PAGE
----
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Sedimentary Rocks

Sedimentary Rocks

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Sedimentary Rocks

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  1. Sedimentary Rocks John Day Fossil Beds Natl. Mon.,Oregon

  2. Sedimentary rocks composed of sediment (particles derived by weathering)

  3. Detrital sediments particles derived by physical weathering • Non-detrital sediments minerals precipitated from solution by inorganic chem. processes or activities of organisms Classification of Sedimentary Particles SizeSediment Name >2 mm gravel 1/16-2 mm sand 1/256-1/16 mm silt <1/256 mm clay

  4. Why Should You Study Sedimentary Rocks? • Sediments are the most common Earth materials. • Rock Features record environmental conditions at the time sediment was deposited. (impt. in deciphering Earth history) • Fossils knowledge of pre-existent life preserved in sedimentary rocks • Some sed. rocks contain resources (i.e. water, petroleum, natural gas, etc.).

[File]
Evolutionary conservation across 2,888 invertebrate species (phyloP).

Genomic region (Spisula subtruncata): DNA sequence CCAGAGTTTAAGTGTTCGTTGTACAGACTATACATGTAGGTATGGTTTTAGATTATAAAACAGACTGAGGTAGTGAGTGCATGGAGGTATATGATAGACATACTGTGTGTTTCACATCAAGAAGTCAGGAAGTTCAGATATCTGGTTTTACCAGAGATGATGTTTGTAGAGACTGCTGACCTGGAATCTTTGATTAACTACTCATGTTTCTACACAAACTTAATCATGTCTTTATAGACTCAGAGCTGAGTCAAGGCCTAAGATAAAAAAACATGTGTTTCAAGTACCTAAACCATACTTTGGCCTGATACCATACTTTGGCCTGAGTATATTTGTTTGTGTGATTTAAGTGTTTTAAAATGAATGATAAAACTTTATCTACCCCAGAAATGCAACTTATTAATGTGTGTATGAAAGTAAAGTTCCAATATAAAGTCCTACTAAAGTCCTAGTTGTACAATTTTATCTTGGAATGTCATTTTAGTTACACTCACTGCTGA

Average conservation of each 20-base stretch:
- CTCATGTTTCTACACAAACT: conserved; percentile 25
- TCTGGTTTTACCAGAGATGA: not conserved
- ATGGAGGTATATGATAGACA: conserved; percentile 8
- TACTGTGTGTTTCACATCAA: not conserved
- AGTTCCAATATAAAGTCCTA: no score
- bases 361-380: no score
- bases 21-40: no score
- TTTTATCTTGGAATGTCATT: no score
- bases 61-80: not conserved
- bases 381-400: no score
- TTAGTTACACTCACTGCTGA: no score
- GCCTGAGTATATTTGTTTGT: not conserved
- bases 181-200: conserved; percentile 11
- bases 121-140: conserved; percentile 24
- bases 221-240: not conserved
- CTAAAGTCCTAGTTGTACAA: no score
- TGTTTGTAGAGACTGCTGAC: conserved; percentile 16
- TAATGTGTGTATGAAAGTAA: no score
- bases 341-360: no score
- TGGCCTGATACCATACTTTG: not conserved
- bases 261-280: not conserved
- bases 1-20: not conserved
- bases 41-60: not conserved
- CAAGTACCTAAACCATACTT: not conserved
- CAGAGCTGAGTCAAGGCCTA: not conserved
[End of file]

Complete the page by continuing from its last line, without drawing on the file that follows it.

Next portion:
5. Transport & Deposition Ice -- carries particles of any size. Wind -- transports sand & smaller particles. Water (most prolific agent) Larger particles require more vigorous current for transport. • Depositional environment geographic area where sediment accumulates

  6. well-rounded, poor-sorted gravel angular, poor-sorted gravel • Rounding -- abrasion during transport reduces particle size & smoothes sharp corners • Sorting -- variety of particle sizes present in sediment or sed. rock (influenced by transport & depositional processes)

  7. Processes (Physical, chemical, & biological) operating in the depositional environment impart distinctive charac. to accumulating sediment.

  8. How Are Sediments Transformed into Sedimentary Rocks? Compaction • due to weight of overlying sediment • particles pack more closely & pore space is reduced • deposit’svolume reduced Cementation • binds one particle to anotherby chemical precipitation of minerals in sediment pore space. • {Common cements include quartz, calcite, & hematite.} Lithification • involves compaction & cementation • converts sediments to sedimentary rocks